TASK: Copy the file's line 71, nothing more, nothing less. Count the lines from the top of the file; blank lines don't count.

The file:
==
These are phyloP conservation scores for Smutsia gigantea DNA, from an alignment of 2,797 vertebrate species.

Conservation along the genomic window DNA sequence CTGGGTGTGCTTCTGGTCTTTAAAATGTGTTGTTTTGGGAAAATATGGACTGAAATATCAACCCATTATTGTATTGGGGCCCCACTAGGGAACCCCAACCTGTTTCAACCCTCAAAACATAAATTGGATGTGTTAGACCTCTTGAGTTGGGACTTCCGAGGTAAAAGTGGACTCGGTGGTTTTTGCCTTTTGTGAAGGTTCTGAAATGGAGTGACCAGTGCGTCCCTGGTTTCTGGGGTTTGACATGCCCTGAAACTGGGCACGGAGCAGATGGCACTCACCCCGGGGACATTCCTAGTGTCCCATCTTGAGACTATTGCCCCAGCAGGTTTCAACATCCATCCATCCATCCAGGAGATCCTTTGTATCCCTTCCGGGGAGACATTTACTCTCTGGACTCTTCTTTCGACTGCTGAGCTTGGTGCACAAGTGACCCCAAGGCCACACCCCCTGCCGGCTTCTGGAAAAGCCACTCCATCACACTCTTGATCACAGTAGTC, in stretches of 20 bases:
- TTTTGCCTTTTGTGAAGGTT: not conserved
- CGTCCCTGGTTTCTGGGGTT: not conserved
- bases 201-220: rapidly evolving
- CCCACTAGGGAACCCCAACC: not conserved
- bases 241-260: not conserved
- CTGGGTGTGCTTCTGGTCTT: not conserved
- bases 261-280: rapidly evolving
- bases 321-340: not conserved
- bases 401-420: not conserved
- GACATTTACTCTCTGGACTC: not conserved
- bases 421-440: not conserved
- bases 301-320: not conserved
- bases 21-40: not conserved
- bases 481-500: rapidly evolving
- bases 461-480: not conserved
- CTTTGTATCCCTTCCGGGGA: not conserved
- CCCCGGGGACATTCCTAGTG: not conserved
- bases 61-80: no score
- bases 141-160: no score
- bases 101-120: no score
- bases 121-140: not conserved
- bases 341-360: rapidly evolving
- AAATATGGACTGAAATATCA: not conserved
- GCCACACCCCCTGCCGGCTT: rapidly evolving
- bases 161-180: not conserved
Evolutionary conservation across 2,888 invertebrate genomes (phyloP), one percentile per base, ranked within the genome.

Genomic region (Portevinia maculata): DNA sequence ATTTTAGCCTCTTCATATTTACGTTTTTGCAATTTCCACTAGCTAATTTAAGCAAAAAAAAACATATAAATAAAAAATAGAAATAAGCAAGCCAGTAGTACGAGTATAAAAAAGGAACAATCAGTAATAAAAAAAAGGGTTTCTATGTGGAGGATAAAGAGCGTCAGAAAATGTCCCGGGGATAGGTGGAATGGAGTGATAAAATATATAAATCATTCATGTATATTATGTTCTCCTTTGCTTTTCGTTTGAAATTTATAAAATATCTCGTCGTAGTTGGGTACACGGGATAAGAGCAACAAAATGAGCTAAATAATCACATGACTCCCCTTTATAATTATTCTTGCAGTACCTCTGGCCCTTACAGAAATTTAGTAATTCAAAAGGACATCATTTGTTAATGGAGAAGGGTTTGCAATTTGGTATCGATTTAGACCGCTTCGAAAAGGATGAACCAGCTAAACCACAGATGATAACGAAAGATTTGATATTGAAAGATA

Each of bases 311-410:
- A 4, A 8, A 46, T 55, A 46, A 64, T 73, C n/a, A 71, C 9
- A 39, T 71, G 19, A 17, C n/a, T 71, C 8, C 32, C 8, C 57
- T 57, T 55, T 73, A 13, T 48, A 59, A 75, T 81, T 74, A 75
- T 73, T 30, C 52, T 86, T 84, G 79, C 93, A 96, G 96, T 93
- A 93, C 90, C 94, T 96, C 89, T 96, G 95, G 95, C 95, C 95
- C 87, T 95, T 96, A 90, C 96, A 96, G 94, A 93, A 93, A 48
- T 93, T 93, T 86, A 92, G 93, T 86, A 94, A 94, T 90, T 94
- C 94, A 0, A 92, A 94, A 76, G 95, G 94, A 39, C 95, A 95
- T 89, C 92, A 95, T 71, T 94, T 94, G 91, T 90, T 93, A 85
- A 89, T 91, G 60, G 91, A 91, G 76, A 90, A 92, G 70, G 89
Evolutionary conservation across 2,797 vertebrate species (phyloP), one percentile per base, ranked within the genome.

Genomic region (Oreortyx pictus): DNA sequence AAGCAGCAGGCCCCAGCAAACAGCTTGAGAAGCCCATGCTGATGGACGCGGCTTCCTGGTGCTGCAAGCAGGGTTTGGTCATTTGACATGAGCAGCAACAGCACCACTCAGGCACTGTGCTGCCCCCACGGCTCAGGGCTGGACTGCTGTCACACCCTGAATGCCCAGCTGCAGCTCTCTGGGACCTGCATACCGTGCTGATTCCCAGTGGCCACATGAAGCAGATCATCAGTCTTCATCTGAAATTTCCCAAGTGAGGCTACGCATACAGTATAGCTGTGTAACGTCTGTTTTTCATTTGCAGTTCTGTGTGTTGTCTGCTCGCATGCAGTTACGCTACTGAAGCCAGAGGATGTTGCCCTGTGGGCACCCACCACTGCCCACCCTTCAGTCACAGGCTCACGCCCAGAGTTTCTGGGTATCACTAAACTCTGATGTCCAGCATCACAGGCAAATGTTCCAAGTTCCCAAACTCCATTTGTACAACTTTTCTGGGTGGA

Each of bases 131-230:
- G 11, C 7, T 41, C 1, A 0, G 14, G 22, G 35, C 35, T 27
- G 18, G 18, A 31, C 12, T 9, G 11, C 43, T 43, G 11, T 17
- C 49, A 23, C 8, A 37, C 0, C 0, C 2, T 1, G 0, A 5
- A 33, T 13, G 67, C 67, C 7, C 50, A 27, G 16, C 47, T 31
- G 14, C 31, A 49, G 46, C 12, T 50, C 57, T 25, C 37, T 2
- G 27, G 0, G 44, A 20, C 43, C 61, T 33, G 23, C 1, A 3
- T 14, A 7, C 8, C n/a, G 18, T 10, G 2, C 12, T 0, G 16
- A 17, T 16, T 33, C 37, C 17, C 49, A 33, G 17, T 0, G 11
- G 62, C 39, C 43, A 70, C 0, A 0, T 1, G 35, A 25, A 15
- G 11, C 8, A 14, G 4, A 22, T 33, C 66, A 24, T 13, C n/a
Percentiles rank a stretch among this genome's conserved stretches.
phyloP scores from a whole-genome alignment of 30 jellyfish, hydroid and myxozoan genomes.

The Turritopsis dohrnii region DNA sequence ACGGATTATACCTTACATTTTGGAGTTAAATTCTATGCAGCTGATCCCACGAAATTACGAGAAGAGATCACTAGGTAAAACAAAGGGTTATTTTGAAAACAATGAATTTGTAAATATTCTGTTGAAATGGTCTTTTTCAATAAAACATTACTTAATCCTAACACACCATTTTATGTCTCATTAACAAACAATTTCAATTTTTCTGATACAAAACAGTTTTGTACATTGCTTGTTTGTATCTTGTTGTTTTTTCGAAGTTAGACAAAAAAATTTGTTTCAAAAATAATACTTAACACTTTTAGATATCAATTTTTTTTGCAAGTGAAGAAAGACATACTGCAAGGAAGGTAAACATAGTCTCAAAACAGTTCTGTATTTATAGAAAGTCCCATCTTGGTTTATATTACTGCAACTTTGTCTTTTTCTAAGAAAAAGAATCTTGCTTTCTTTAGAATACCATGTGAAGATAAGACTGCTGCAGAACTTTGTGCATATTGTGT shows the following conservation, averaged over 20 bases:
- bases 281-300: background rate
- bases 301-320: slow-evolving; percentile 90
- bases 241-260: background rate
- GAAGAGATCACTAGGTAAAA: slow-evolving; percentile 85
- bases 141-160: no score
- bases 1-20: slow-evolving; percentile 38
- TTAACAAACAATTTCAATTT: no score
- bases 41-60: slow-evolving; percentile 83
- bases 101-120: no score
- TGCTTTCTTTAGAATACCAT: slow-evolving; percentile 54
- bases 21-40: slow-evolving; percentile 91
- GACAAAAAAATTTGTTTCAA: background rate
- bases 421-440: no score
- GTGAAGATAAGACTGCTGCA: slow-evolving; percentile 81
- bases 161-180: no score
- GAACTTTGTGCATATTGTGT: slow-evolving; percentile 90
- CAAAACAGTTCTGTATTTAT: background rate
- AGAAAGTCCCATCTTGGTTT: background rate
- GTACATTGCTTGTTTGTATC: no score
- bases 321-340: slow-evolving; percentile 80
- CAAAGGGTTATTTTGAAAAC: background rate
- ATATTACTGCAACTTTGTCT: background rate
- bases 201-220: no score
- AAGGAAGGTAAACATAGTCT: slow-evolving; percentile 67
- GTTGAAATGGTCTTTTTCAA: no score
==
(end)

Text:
- bases 161-180: no score